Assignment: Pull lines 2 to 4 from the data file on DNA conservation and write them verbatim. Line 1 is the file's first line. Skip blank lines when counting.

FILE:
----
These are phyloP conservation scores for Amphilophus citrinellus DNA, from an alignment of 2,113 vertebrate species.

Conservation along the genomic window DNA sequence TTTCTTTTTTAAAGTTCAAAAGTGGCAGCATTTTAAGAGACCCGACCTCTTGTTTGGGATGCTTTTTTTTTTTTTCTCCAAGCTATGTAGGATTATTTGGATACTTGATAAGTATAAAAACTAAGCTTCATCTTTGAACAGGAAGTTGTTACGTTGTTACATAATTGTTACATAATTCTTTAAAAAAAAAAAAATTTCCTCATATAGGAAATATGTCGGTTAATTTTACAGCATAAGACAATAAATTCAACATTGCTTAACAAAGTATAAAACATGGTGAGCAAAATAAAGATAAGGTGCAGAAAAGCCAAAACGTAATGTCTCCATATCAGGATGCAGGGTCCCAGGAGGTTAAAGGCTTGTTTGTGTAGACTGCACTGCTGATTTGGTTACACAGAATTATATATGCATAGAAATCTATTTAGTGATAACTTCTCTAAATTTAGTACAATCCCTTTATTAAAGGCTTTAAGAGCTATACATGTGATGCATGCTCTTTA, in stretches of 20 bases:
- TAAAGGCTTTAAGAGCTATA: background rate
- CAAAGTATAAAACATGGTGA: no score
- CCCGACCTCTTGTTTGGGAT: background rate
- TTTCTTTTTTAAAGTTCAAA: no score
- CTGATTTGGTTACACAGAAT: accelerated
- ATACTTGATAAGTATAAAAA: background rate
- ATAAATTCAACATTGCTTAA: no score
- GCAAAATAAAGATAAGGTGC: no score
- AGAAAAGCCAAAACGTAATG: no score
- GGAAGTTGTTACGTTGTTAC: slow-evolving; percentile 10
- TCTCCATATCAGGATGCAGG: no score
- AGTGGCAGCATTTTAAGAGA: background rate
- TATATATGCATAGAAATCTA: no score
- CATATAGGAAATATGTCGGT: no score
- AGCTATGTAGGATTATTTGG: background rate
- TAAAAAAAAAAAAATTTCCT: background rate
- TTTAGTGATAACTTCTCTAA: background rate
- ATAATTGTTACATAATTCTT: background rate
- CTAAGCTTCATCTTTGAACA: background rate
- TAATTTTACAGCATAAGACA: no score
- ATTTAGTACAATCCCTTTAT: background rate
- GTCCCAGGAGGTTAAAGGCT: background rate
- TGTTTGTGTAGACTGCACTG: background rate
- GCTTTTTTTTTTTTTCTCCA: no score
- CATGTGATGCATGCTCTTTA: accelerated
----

Conservation along the genomic window DNA sequence TTTCTTTTTTAAAGTTCAAAAGTGGCAGCATTTTAAGAGACCCGACCTCTTGTTTGGGATGCTTTTTTTTTTTTTCTCCAAGCTATGTAGGATTATTTGGATACTTGATAAGTATAAAAACTAAGCTTCATCTTTGAACAGGAAGTTGTTACGTTGTTACATAATTGTTACATAATTCTTTAAAAAAAAAAAAATTTCCTCATATAGGAAATATGTCGGTTAATTTTACAGCATAAGACAATAAATTCAACATTGCTTAACAAAGTATAAAACATGGTGAGCAAAATAAAGATAAGGTGCAGAAAAGCCAAAACGTAATGTCTCCATATCAGGATGCAGGGTCCCAGGAGGTTAAAGGCTTGTTTGTGTAGACTGCACTGCTGATTTGGTTACACAGAATTATATATGCATAGAAATCTATTTAGTGATAACTTCTCTAAATTTAGTACAATCCCTTTATTAAAGGCTTTAAGAGCTATACATGTGATGCATGCTCTTTA, in stretches of 20 bases:
- TAAAGGCTTTAAGAGCTATA: background rate
- CAAAGTATAAAACATGGTGA: no score